Revision: Sat, 04 Feb 2023 12:24:33 GMT

Security - User Authentication

The framework includes a set of components to authorize users via temporary or permanent tokens from different sources and safely manages the user context.

Note
The component does not enforce any specific User entity interface and does not limit the application to HTTP scope only (GRPC auth is possible as well).

Principle of Work

Auth

The authentication extension will create an IoC scope for Spiral\Auth\AuthContextInterface which points to the currently authorized actor (User, API Client). The actor is fetched from Spiral\Auth\ActorProviderInterface using Spiral\Auth\TokenInterface.

The token is managed by Spiral\Auth\TokenStorageInterface and always includes the payload (for example ["userID" => $id], LDAP creds, etc.). The token payload is used to find current application user via Spiral\Auth\ActorProviderInterface.

The token storage can either store a token in the external source (such as database, Redis, or file) or decode it on a fly. The framework includes multiple token implementations out of the box for a more comfortable use.

Note
You can use multiple token and actor providers inside one application.

Installation and Configuration

To install authorization extension for Web bundle:

composer require spiral/auth spiral/auth-http

The package spiral/auth provides standard interfaces without the relation to any specific dispatching method, while spiral/auth-http includes HTTP Middleware, Token transport (Cookie, Header), and Firewall components.

To activate the component add the bootloader Spiral\Bootloader\Auth\HttpAuthBootloader:

php
[
    // ...
    Framework\Auth\HttpAuthBootloader::class,
    // ...
]

Token Storage

The Spiral\Auth\TokenStorageInterface is an interface that defines a set of methods for storing, retrieving and deleting authentication tokens.

You can set the default storage for your application by using the AUTH_TOKEN_STORAGE environment variable.

Or define by using defaultStorage key in the app/config/auth.php:

php
return [
    'defaultStorage' => env('AUTH_TOKEN_STORAGE', 'session'),
    // ... storages
]

This allows you to specify which implementation of the TokenStorageInterface should be retrieved from the container by default.

php
$container->get(\Spiral\Auth\TokenStorageInterface::class); // Will return Session token storage by default

Session Token Storage

To store tokens in PHP session make sure that spiral/session extension is installed

dotenv
AUTH_TOKEN_STORAGE=session

Database Token Storage

The framework can store the token in the database via Cycle ORM. If you want to use this type of token you need to install spiral/cycle-bridge package.

composer require spiral/cycle-bridge

Activate Spiral\Cycle\Bootloader\BridgeBootloader for this purpose:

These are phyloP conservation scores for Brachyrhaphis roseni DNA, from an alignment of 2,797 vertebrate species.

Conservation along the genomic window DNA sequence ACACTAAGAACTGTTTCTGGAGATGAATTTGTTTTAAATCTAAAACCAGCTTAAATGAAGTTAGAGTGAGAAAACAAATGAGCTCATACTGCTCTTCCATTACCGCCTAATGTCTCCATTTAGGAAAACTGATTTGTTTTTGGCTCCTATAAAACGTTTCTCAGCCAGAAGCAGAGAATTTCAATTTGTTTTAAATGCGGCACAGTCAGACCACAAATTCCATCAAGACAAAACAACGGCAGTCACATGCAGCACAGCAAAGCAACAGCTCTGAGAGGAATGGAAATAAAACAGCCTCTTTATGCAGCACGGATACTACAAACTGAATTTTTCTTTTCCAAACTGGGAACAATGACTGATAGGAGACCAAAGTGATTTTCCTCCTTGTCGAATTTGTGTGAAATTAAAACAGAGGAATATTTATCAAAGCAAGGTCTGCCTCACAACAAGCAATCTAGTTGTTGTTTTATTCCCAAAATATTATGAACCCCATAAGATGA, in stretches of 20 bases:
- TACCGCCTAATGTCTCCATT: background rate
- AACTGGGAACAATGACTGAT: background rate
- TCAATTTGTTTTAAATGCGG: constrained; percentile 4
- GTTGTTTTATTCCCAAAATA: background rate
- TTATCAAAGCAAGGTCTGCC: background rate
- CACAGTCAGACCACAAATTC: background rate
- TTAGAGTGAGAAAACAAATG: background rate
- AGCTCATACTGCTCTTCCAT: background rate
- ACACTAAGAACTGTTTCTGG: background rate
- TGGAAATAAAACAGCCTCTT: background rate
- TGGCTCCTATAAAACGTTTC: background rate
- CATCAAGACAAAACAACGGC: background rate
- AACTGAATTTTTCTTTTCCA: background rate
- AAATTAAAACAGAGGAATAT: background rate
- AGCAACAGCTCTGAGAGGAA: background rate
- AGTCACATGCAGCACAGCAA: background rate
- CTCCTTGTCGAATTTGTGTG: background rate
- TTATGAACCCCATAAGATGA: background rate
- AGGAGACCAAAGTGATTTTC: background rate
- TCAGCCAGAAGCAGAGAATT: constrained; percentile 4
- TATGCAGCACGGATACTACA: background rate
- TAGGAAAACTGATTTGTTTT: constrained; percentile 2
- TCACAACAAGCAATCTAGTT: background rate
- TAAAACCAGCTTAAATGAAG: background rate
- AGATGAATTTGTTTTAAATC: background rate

php
[
    // ...
    Framework\Auth\HttpAuthBootloader::class,
    \Spiral\Cycle\Bootloader\BridgeBootloader::class,
    // ...
]
dotenv
AUTH_TOKEN_STORAGE=database

Note
Read more about installation and configuration spiral/cycle-bridge package here.

You must generate and run database migration or run cycle:sync in order to create the needed table:

php app.php migrate:init
php app.php cycle:migrate -v -r

Custom Token Storage

Keep in mind that you can also create your own custom implementations of the TokenStorageInterface if the provided implementations do not meet your needs. This allows you to use any storage mechanism that you choose for storing authentication tokens in your application.

To create a custom storage in the Spiral Framework, you will need to create a class that implements the Spiral\Auth\TokenStorageInterface interface.

Here is a simple example of a custom token storage implementation:

php
use Firebase\JWT\JWT;
use Firebase\JWT\Key;
use Firebase\JWT\ExpiredException;
use Spiral\Auth\TokenInterface;
use Spiral\Auth\TokenStorageInterface;

final class JwtTokenStorage implements TokenStorageInterface
{
    /** @var callable */
    private $time;

    public function __construct(
        private readonly TokenEncoder $tokenEncoder,
        private readonly string $secret,
        private string $algorithm = 'HS256',
        private readonly string $expiresAt = '+30 days',
        callable $time = null
    ) {
        $this->tokenEncoder = $tokenEncoder;
        $this->expiresAt = $expiresAt;
        $this->time = $time ?? static function (string $offset): \DateTimeImmutable {
            return new \DateTimeImmutable($offset);
        };
    }

    public function load(string $id): ?TokenInterface
    {
        // ...
    }

    public function create(array $payload, \DateTimeInterface $expiresAt = null): TokenInterface
    {
        // ...
    }

    public function delete(TokenInterface $token): void
    {
        // ...
    }
}

Note
Full example of custom token storage can be found here.

The Spiral framework provides several ways to register a token storage.

Through Bootloader

You will need to obtain an instance of HttpAuthBootloader and use its addTokenStorage method. This method takes two arguments: a name for the storage and a class that implements the Spiral\Auth\TokenStorageInterface.